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The official state seal of New Mexico, on the floor of the state's capitol building in Santa Fe.

Drew Tarvin

New Mexico Gov. Susana Martinez vetoed Senate Bill 6 on Saturday, which would have authorized the state to adopt a pilot industrial hemp program, NPR-affiliate KWRG reports. According to the report, the Republican governor offered no explanation for vetoing the measure, which passed both chambers of the legislature overwhelmingly.

State Sen. Cisco McSorley, who sponsored the legislation, said the governor “has again shown a disregard for hardworking New Mexicans struggling to find a job and provide for their families,” noting that she vetoed similar legislation in 2015.

“Now because of Gov. Martinez, our state’s farmers and rural communities will continue to fall behind as producers across the nation move quickly to capitalize on this versatile crop,” McSorley said in the report. “She owes unemployed New Mexicans an explanation for her years of mismanagement and she owes the public an explanation as to why she continues to reject this common sense job creation measure.”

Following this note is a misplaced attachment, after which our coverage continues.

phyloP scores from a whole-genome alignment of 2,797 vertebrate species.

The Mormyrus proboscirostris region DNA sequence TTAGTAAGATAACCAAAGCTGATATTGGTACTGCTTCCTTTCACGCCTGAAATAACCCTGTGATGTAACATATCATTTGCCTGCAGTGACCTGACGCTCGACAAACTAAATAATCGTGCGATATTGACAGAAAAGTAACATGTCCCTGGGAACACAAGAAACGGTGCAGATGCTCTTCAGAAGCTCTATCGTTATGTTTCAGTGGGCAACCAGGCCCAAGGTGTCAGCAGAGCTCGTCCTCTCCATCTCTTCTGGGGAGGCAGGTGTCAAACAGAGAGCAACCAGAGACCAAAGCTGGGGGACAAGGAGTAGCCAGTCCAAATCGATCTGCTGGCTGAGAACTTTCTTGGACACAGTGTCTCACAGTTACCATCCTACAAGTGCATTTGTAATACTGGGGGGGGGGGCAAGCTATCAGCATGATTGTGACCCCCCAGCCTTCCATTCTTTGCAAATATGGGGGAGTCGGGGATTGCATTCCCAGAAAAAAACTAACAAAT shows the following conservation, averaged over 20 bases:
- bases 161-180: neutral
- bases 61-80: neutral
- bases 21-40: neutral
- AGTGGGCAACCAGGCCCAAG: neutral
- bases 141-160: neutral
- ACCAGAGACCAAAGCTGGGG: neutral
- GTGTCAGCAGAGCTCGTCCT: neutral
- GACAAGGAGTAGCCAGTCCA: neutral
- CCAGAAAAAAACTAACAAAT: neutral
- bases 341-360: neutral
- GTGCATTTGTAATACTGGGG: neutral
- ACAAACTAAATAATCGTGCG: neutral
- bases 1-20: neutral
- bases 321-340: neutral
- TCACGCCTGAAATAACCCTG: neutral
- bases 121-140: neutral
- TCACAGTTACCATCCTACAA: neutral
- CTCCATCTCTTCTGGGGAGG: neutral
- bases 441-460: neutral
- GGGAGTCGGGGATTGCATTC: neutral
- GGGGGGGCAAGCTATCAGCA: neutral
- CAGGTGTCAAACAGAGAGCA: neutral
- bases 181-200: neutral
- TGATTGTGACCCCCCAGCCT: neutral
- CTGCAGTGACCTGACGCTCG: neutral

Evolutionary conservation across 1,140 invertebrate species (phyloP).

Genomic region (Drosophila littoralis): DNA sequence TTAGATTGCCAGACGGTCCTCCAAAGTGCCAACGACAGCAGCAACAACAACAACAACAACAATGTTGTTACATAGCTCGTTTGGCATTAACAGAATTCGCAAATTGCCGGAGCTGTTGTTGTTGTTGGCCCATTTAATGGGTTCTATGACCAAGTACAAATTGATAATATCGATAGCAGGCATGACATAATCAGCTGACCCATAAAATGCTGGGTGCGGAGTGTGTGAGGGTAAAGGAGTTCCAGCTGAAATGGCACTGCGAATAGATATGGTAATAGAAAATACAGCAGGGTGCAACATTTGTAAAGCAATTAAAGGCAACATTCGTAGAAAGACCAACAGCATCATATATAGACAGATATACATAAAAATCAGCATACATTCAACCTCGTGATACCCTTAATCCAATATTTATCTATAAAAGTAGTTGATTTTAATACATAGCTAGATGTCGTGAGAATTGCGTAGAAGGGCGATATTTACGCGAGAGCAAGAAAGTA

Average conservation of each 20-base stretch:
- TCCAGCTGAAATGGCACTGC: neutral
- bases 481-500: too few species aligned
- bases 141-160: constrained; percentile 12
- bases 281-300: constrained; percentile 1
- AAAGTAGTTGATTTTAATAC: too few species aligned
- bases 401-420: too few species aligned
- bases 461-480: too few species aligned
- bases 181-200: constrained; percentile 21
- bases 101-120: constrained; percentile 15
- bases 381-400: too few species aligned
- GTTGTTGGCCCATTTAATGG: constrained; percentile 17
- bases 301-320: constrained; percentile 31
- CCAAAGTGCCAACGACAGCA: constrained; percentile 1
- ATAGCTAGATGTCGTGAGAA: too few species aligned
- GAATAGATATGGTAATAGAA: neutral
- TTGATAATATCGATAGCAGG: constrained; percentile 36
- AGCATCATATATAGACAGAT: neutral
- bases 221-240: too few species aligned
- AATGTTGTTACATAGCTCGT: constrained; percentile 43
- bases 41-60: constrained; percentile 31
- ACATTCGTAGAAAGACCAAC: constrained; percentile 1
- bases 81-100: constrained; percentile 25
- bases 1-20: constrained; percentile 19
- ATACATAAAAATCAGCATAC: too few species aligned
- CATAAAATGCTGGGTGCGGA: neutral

The measure was not only supported by lawmakers, but also the state Farm Bureau, New Mexico Farm & Ranch, and New Mexico Cattle Growers. The legislation was crafted by the state Department of Agriculture, the New Mexico Cooperative Extension Service, and New Mexico State University.

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